Developers go the 'Last Mile' to meet online shopping demand
Online shopping has created a demand for delivery and collection properties within Dublin's M50, decades after similar types of properties were pushed out of city centre side streets and into the western suburbs.
Interestingly, this latest trend is also providing developers with strong arguments for the rezoning of industrial land in order to also accommodate higher value, mixed-use developments.
According to property consultants CBRE, retailers and distributors are under increasing pressure to deliver consumer products and perishables into major global cities, often within narrow timeframes.
As a result, adequate delivery sites in and around urban population centres are needed to accommodate changing consumer demand patterns. The term the 'Last Mile' has become the focus of logistics operators as they target sites convenient to urban areas. "This is also known as city logistics," says Garrett McClean, executive director in the industrial and logistics department of CBRE.
"In recent years consumer expectations have changed and supply chains have been forced to adapt accordingly. Dublin is experiencing growing demand from e-commerce operators, including parcel delivery specialists and third-party logistics firms which specialise in managing all aspects of exports from one end of the supply chain to the other. Some of these entities have requirements in excess of 18,580 sq m (199,993 sq ft)," he adds.
John Carrigan of Cushman & Wakefield agrees about demand for Last Mile accommodation in Dublin and says there have been a few recent examples where developers have bought industrial-zoned land with plans to develop office, retail and residential accommodation while devoting a proportion for such city logistics accommodation.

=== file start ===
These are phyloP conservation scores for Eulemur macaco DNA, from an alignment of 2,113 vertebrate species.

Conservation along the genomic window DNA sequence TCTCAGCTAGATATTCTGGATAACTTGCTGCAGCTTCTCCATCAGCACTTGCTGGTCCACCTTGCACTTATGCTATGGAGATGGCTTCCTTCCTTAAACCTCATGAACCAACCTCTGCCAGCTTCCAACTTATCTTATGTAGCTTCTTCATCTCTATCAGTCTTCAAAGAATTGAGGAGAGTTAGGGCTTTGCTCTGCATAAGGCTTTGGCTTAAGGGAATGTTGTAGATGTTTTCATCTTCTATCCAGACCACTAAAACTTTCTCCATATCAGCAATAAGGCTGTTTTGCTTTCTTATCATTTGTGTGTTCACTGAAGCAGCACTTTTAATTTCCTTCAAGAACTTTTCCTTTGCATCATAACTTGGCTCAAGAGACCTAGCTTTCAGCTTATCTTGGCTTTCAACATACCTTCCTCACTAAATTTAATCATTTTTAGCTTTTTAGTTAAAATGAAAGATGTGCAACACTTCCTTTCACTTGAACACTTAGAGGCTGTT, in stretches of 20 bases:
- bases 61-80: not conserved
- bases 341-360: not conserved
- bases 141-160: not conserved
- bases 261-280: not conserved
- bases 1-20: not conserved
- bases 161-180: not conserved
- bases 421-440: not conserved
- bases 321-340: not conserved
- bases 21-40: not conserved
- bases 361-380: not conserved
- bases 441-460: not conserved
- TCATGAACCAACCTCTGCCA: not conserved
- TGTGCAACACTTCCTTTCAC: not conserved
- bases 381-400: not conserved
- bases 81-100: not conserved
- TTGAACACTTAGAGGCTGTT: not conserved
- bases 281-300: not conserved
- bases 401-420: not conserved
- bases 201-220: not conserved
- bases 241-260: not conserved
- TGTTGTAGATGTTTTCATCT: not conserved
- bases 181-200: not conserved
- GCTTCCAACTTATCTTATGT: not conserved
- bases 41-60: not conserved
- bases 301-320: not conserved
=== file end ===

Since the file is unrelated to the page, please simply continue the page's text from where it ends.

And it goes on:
These developers appear to be hoping that the logistics accommodation would enable them to meet the zoning requirement while at the same time also developing higher value accommodation on the sites.
Some of these city logistics properties may also integrate more attractively with retail, office and residential than would traditional warehouses.
Kevin McHugh of William Harvey says that when delivery companies take smaller properties inside the M50 they may need warehouses with roof heights of only six metres, compared to more modern logistics properties which could have up to double those eaves heights.
He expects to see demand coming for space in locations such as the Dublin Industrial estate in Glasnevin or industrial estates in Inchicore.
But he also believes that it's not just the online sales which will affect demand for logistics space inside the M50 as traffic is another issue. Already the city council has banned large trucks of five axles from the area within the canals.
"A ban on diesel would see greater use of electric vans and bikes for deliveries," he adds.
"At present Dublin is a small enough city so deliveries can be made within the M50 within 30 minutes but that may change with traffic trends," he says. In addition there have been increased complaints from cyclists about delivery vans parking on cycle lanes. But these can be alleviated by the way property owners and employers have been working with delivery services. Examples include the new Parcel Motel collection points that are located at petrol stations and car parks.